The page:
In our visits to Yedikule Gardens we had encountered some basic types of vegetables. In July, for example, we might find purslane (in Turkish Semizotu) in the gardens we had visited. Purslane or vegetable porcelane (Portulaca oleracea) is a species of plants with creeping stems, often considered a weed, although it is cultivated for food and used in herbal medicine. It is annual and very common in gardens. It grows best in warm areas particularly in the south. Purslane grows throughout Turkey-İstanbul and in all warm and temperate regions of the Earth. It is found both in Europe and Asia, America or Australia. Nevertheless its specialties might differ from region to region.
Greeks call andrakla (αντράκλα) or glystrida (γλυστρίδα) as they fry it in olive oil leaves and stems with feta, tomatoes, garlic and marjoram. (I had tried it in Thesseloniki last summer, in July) Young stems and leaves of purslane are eaten in salads, and sour taste gives a little twist. In Turkey it is used in salads but also tends to replace the spinach because it is easier to prepare. For vegetable growing, there is a form with large leaves one gold leaf varieties and varieties with pink or white flowers grown for ornament. (We cannot find this type in Yedikule Gardens) It may also be cooked in a soup or omelet. Purslane is laxative, diuretic and beneficial in case of irritation of mucous membranes. Therefore it is a vegetable used in many dishes based on the other product that might be found in that region. Nevertheless I believe cooking purslane like spinach might demolish its vitamins and reduce the portion of the meal. Using it as a product for salad might be more meaningful if we would like to feed a big family. For big families, cooking meals in big pots with lots of ingredients might be a good way of feeding the family easier and escaping the time wasted on cooking. Ottoman families were also known by its large population including some members from outside the family. I wonder how did cooking the purslane and reducing its portion have become a way of using it. In pragmatically and anthropological aspects I could only give one answer to this problematic. As I mentioned before, maybe the type of purslane differs from region to region and Ottomans had found it more useful to cook. It might be about the proportion of the water inside the plant which had grown in İstanbul. Nevertheless cooking purslane might be a coincidence of cooking culture synthesis. In other words Ottoman families who are used to feeding their family by cooking in big pots might have put the purslane that they had planted in their gardens. In this way they had skipped its usage in salads which might show us how cultural and social facts had influenced the pragmatically and useful solutions in a bad way.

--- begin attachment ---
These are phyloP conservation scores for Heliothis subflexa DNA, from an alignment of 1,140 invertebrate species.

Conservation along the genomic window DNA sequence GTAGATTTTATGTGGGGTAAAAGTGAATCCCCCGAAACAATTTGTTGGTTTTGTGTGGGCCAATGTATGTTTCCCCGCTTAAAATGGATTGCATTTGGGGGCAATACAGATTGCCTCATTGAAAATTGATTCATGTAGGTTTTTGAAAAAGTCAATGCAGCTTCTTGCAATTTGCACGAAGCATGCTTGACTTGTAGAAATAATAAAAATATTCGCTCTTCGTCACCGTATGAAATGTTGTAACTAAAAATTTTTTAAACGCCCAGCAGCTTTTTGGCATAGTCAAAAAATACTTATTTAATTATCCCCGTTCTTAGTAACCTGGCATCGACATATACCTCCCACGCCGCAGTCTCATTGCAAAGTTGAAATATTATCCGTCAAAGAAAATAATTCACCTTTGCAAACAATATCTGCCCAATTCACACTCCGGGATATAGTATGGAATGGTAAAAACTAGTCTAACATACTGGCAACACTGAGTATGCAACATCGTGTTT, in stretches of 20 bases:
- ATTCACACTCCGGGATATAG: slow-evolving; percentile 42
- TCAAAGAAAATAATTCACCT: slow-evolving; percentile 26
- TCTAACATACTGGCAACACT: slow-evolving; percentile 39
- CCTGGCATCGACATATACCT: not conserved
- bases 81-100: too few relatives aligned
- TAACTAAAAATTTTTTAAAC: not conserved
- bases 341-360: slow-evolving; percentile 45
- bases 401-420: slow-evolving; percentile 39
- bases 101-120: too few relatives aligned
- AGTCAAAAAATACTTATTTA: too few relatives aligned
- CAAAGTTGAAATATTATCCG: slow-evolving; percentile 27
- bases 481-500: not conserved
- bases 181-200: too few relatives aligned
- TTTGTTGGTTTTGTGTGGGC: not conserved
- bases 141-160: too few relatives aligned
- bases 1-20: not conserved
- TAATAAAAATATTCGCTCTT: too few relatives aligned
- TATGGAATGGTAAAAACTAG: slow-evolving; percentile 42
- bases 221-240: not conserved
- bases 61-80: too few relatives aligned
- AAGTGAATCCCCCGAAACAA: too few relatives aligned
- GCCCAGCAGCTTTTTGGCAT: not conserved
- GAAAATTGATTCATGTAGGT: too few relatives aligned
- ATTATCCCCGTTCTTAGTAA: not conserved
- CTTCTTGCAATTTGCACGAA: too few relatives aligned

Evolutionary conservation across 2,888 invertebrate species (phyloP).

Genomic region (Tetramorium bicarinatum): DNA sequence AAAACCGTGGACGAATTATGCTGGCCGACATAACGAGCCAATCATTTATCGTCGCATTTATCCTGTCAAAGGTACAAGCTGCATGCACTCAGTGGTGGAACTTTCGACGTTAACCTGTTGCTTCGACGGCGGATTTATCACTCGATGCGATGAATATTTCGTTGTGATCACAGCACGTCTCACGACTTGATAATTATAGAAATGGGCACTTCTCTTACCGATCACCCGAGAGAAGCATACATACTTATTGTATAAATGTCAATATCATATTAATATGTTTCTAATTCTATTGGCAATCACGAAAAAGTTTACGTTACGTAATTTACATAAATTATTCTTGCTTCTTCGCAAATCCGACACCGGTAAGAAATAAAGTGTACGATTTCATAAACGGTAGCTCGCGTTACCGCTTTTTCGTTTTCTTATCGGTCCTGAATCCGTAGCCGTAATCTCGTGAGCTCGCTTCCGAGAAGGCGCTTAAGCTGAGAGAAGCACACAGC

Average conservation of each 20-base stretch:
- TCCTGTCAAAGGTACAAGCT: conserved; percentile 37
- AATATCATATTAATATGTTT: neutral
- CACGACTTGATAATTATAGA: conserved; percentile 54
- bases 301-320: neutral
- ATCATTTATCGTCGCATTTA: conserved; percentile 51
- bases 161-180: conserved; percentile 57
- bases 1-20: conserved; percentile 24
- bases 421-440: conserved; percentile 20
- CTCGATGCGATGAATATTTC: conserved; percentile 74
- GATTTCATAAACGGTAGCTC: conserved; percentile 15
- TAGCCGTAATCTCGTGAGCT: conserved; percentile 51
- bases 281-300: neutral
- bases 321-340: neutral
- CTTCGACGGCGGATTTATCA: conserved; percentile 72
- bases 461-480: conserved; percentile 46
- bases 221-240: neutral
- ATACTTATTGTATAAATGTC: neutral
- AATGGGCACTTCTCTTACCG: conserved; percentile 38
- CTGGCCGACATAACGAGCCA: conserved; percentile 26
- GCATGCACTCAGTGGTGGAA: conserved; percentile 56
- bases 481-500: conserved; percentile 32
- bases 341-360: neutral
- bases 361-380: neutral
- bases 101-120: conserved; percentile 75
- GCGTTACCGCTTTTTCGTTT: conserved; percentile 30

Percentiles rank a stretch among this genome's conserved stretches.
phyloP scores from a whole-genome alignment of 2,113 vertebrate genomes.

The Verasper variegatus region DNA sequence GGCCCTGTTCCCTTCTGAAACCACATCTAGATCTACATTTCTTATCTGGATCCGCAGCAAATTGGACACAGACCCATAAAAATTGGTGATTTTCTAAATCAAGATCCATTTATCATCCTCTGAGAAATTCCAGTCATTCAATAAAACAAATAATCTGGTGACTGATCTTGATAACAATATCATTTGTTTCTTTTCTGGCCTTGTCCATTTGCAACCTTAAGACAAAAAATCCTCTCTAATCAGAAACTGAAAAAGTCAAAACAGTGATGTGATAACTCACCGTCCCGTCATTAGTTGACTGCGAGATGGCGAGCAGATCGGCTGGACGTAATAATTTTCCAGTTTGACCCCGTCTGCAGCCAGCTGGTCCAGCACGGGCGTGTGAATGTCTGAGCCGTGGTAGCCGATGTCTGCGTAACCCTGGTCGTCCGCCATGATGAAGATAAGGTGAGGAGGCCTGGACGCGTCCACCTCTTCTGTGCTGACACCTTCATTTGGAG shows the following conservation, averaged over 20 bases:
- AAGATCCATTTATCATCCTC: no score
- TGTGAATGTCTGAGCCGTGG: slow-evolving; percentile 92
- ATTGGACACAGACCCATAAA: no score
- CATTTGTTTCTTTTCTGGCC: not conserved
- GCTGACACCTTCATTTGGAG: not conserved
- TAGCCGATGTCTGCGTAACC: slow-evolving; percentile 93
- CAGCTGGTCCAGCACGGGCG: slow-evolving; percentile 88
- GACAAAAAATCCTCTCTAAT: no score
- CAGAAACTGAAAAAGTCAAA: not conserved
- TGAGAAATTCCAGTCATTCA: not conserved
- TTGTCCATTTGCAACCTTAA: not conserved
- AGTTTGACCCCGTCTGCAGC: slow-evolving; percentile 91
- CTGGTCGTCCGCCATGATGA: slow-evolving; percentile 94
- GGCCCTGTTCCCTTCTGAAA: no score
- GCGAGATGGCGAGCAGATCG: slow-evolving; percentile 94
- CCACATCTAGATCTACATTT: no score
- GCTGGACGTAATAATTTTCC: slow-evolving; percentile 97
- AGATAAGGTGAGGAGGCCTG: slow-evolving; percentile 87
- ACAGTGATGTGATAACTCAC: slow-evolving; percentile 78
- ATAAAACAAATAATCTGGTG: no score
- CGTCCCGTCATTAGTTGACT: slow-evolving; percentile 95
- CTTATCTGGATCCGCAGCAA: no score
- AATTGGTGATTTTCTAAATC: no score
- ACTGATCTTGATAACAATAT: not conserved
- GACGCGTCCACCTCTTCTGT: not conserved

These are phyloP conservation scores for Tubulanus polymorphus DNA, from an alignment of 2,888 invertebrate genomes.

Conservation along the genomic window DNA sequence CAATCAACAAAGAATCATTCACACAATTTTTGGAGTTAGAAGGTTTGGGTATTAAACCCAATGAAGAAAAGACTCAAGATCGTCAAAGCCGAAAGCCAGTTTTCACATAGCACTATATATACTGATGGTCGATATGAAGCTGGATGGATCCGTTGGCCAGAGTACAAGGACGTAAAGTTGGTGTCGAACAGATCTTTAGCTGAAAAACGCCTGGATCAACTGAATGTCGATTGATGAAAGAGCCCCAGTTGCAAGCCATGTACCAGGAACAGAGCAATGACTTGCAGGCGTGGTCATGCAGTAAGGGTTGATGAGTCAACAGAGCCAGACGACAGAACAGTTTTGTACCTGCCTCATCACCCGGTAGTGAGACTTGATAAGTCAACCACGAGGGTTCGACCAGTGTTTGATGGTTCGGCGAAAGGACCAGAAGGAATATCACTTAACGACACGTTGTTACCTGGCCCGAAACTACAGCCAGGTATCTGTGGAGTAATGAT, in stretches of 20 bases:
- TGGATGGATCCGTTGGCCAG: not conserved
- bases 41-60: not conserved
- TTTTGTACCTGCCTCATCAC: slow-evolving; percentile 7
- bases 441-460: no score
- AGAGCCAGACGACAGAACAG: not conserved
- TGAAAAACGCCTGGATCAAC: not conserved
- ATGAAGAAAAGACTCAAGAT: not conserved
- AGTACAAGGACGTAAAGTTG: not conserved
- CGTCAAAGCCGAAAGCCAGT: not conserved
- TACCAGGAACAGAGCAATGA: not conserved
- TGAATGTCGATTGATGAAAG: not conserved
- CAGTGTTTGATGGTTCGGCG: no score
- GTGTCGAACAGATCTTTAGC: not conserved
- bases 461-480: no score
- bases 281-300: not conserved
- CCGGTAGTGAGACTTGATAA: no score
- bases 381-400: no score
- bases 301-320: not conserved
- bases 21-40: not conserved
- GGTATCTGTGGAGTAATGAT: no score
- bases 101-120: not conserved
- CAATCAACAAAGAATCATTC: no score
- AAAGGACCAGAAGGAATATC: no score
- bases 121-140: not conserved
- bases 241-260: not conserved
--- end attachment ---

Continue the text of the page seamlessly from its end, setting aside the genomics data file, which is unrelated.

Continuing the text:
By explaining this dilemma I would like to focus on the bad inducement of social, economic and cultural issues in contrast with ecological aspects. In the case of the usage of purslane, I believe the pot cooking culture of Ottoman-Turkish had skipped the importance of the vitamins inside the purslane and diminished the possible portions of purslane for families. In this paper by considering last session on activism I would like to pay attention to the influence of socio-cultural issues on ecological perception of individuals.